According to Prof Abuza, people living in the region often provide support for Abu Sayyaf militants, and do not make a huge distinction between them and separatists from other, less radical, groups, such as the MNLF and MILF (Moro Islamic Liberation Front).
"Clan and familial ties are more important than anything else in that part of the Philippines," said Prof Abuza.
The area has a long history of banditry and piracy and is a fertile militant recruiting ground due to grinding poverty, high unemployment and resentment caused by an influx of new Christian arrivals into an otherwise predominantly Muslim region.
Khaddafy Janjalani was killed in September
The need to improve the area's economy is acknowledged by the government, with presidential spokesman Ignacio Bunye saying recently that he was "determined to eliminate pockets of poverty in the area, to deprive extremists of recruiting grounds".
Another factor complicating the military's desire to vanquish the Abu Sayyaf is its close links to other separatist organisations in the region.
Although the MNLF technically signed a ceasefire with the government 10 years ago, that agreement has still not been properly implemented on the ground, and there are frequent reports of rogue MNLF splinter groups, disillusioned by the peace deal, providing sanctuary to Abu Sayyaf rebels.
This presents a problem for the Philippine military, which cannot enter MNLF compounds under the terms of the agreement.
Abu Sayyaf's relationship with the MILF is more complex, according to Prof Abuza. The MILF - which is currently holding peace talks with the government - denies links with Abu Sayyaf, but there are many reports to the contrary.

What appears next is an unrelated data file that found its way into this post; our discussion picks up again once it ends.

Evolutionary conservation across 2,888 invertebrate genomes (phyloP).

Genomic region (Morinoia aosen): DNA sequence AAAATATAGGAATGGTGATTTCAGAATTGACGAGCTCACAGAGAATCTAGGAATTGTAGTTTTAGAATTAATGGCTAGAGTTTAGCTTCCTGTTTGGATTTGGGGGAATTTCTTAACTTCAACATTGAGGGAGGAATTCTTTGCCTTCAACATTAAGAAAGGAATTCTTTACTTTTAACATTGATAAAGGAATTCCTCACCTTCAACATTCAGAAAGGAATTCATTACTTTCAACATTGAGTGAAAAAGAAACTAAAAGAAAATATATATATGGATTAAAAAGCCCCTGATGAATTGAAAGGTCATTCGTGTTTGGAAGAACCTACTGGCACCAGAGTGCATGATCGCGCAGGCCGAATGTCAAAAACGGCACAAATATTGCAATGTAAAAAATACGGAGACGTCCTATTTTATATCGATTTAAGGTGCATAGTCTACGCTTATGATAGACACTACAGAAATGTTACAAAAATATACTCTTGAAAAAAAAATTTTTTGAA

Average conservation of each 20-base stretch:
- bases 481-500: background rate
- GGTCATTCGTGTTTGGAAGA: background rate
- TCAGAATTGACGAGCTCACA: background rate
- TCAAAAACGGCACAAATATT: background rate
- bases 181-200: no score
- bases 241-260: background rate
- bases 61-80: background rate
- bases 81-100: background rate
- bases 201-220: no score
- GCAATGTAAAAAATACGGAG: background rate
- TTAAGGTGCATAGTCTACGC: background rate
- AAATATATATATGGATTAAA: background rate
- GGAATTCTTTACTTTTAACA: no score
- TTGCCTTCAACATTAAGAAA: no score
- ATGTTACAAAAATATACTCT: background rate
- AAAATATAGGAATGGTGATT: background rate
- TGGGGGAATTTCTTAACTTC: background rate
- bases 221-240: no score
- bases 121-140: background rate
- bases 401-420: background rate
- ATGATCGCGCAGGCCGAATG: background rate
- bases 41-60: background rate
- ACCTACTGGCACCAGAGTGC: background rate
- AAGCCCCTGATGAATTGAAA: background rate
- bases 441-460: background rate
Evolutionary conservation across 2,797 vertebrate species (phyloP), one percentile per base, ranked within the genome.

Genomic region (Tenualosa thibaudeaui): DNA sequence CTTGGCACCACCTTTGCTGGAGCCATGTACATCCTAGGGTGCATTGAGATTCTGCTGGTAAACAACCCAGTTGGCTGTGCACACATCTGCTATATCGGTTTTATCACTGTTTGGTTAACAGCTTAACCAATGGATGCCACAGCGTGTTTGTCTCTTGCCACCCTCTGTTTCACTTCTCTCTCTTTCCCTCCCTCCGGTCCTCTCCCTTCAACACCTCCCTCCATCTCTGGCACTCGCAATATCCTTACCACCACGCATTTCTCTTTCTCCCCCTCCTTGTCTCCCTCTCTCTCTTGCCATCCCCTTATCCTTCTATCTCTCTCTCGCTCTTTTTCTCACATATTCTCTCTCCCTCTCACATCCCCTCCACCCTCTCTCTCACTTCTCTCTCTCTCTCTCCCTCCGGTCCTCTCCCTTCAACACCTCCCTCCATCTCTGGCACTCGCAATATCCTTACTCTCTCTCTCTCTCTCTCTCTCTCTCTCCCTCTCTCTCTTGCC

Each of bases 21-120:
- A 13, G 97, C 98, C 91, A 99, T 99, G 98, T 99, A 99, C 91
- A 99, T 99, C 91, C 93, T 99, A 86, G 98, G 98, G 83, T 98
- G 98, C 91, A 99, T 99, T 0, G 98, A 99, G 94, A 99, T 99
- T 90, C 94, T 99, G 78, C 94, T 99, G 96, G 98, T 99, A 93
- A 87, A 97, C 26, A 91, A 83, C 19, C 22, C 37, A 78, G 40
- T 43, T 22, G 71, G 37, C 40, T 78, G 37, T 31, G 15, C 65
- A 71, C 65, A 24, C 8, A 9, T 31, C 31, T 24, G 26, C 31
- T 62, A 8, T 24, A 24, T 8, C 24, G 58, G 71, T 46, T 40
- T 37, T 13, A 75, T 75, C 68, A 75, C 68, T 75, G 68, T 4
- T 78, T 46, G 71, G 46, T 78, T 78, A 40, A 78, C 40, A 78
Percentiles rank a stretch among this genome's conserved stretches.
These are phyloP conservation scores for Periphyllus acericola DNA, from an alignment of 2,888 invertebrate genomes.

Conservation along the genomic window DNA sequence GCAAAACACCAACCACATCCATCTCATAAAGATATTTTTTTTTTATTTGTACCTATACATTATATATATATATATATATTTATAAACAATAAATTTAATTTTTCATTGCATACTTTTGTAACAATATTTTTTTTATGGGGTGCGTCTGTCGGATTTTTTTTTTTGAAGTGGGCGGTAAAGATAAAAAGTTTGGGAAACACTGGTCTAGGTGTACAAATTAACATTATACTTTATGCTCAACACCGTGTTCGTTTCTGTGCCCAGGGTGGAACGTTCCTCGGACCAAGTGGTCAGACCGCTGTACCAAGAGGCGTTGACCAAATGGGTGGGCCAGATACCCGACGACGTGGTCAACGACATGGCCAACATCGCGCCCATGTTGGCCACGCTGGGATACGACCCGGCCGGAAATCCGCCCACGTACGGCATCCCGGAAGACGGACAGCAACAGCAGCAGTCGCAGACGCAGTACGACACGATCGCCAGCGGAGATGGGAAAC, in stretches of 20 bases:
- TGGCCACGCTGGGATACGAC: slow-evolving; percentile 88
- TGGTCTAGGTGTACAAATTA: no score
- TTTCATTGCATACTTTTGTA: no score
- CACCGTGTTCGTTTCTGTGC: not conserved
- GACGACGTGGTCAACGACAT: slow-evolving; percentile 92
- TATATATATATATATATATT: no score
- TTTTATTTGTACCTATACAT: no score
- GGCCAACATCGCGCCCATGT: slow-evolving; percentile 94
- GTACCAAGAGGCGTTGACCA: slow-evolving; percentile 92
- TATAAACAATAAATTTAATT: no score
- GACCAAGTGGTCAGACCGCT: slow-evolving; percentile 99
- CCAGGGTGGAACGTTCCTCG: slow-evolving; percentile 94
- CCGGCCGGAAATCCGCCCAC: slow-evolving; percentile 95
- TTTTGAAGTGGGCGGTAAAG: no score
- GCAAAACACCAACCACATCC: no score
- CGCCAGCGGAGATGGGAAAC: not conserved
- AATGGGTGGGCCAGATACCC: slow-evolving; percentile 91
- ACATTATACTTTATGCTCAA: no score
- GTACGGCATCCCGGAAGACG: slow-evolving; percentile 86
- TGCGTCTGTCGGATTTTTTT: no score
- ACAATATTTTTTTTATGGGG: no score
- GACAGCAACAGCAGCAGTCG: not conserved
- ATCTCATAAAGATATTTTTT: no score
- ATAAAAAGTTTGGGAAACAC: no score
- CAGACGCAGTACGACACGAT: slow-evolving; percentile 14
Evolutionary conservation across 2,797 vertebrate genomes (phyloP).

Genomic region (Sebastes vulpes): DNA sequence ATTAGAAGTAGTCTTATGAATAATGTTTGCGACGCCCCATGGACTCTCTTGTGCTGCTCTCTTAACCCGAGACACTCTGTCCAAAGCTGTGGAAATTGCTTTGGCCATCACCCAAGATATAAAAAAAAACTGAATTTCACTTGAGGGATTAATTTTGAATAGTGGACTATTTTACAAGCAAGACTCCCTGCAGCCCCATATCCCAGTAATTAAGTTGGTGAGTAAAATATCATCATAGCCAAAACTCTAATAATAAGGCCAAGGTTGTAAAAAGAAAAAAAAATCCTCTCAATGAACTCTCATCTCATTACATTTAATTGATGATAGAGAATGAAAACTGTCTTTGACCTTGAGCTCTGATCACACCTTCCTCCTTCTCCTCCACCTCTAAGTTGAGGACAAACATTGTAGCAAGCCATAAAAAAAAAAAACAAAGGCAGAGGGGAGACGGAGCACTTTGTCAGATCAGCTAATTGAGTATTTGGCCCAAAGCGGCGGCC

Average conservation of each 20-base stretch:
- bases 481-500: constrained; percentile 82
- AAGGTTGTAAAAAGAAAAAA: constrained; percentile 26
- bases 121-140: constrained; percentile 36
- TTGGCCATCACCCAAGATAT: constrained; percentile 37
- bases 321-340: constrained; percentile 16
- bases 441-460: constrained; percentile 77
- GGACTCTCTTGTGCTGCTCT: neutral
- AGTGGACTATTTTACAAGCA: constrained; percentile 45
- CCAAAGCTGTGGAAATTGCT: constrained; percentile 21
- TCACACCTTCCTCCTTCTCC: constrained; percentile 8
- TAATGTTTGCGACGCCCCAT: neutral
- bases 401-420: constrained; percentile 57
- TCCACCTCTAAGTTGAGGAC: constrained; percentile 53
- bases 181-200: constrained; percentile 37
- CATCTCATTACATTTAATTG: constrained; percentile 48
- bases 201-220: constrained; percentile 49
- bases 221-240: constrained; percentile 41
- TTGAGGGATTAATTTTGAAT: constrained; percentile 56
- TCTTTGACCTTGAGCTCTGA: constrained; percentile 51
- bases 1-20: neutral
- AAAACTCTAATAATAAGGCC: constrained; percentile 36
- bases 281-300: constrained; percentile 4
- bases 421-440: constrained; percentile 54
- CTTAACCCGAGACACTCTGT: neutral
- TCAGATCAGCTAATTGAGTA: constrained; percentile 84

The other group with links to Abu Sayyaf is the regional militant network Jemaah Islamiah. The US-backed offensive in August was launched partly because of reports that one of that group's key figures, Indonesian terrorism suspect Dulmatin, was in the southern Philippines.
While militants with the bomb-making experience of Dulmatin would certainly be of use to a struggling group like Abu Sayyaf, he too is thought to be on the run.
Philippines troops have already found what was assumed to be his hideout, and also captured his wife and children.
"If he had a sanctuary, he could help Abu Sayyaf, but at the moment he's just in the jungle somewhere," said Prof Abuza.
There is no question that Oplan Ultimatum has so far made real progress in tracking down the shadowy leaders of Abu Sayyaf, in the way that no other operation has before.
"I've never seen the AFP (Armed Forces of the Philippines) have anything like the success it's having now," said Prof Abuza.
Analysts say this is at least partly down the help of the US soldiers in the area, who do not take part in active combat but provide training and equipment to local soldiers.
But however good the military might, it needs to be matched with economic progress and peace-building on the ground, so that currently weak groups such as Abu Sayyaf are not able to win over new recruits and regain their former strength.